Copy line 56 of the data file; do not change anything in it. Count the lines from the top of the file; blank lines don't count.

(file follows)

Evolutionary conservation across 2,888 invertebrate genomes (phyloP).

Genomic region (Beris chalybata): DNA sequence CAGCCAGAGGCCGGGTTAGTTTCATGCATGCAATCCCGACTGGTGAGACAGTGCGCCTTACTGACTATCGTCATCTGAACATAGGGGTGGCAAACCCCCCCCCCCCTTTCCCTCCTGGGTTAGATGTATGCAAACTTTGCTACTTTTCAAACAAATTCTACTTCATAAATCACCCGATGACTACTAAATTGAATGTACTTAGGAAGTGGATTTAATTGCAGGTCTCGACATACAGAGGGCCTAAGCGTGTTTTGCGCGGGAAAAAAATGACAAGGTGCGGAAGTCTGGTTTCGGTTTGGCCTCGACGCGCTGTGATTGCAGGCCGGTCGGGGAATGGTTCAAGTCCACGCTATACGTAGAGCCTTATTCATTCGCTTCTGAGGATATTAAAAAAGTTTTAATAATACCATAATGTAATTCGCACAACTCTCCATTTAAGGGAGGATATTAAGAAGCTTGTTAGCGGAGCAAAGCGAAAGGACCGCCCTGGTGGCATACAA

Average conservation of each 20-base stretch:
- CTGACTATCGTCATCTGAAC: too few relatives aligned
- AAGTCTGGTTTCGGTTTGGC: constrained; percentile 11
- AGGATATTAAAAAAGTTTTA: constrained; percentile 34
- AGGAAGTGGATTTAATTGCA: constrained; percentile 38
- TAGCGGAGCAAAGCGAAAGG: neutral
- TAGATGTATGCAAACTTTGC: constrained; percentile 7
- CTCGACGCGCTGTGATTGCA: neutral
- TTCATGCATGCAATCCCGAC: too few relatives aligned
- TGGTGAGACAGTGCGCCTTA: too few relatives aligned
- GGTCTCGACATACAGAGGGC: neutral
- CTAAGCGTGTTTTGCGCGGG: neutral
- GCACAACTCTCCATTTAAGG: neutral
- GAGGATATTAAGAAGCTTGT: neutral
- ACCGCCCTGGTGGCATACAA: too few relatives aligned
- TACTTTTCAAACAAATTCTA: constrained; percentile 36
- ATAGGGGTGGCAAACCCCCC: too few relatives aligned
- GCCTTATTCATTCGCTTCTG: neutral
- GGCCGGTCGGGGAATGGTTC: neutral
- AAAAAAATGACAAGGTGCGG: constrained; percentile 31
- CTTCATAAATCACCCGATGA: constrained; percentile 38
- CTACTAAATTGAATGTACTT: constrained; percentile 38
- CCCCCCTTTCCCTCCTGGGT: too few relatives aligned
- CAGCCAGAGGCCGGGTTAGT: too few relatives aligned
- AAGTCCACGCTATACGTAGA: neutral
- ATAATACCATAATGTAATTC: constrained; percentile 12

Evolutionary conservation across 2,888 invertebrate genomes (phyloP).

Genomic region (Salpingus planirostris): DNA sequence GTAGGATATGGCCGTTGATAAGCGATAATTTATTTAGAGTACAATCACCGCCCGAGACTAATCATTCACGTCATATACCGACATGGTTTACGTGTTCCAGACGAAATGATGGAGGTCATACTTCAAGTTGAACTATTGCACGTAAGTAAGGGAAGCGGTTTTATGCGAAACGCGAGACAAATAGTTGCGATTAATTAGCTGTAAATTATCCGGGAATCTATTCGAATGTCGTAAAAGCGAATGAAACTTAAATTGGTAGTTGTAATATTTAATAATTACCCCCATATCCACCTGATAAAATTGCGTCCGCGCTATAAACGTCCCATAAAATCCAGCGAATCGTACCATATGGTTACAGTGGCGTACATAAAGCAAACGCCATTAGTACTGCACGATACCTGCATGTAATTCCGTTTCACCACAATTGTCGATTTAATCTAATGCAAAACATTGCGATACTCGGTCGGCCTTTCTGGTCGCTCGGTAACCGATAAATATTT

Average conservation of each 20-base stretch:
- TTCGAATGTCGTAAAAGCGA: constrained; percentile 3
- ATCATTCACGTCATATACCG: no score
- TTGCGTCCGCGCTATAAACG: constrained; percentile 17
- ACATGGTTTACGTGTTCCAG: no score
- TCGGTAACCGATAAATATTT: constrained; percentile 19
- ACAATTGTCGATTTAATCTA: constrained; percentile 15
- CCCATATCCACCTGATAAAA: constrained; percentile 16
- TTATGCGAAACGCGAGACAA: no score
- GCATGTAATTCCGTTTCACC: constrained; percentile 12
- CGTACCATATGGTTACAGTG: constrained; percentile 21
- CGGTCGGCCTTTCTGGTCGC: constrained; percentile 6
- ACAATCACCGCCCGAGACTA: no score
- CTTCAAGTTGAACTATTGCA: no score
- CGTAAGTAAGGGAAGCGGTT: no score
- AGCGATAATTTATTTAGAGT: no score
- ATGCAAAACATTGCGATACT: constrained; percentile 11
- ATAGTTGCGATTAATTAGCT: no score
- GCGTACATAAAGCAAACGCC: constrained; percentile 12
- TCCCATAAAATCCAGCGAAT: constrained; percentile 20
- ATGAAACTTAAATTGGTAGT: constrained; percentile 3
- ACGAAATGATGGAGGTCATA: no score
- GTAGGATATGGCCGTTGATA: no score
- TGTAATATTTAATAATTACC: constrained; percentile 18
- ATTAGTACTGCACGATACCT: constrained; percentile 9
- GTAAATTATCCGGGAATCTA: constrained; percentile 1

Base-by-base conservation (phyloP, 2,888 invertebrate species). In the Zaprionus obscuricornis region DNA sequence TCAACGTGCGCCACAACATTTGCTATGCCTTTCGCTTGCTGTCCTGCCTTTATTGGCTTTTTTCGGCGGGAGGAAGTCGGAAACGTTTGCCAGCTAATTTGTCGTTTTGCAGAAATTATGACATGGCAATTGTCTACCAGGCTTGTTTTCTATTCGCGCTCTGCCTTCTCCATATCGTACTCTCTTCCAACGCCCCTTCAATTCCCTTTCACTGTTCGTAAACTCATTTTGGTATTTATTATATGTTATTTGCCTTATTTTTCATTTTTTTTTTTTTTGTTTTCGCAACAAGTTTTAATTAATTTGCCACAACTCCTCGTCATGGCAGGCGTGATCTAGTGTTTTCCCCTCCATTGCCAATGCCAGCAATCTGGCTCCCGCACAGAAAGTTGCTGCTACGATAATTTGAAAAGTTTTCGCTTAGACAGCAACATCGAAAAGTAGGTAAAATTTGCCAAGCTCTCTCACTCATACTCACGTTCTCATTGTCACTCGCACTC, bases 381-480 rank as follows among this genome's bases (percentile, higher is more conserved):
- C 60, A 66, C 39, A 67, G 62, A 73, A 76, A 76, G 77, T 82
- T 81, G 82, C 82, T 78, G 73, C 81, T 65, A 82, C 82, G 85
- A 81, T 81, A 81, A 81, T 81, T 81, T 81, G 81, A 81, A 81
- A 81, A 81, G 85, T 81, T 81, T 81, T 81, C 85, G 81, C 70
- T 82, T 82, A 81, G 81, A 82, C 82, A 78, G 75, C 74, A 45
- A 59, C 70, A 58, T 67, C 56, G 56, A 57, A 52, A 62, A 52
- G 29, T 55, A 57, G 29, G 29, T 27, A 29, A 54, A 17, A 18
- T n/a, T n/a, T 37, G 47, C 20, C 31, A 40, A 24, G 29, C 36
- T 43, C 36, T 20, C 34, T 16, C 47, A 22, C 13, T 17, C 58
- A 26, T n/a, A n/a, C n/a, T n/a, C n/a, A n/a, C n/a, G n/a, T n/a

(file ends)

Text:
- GTAAATTATCCGGGAATCTA: constrained; percentile 1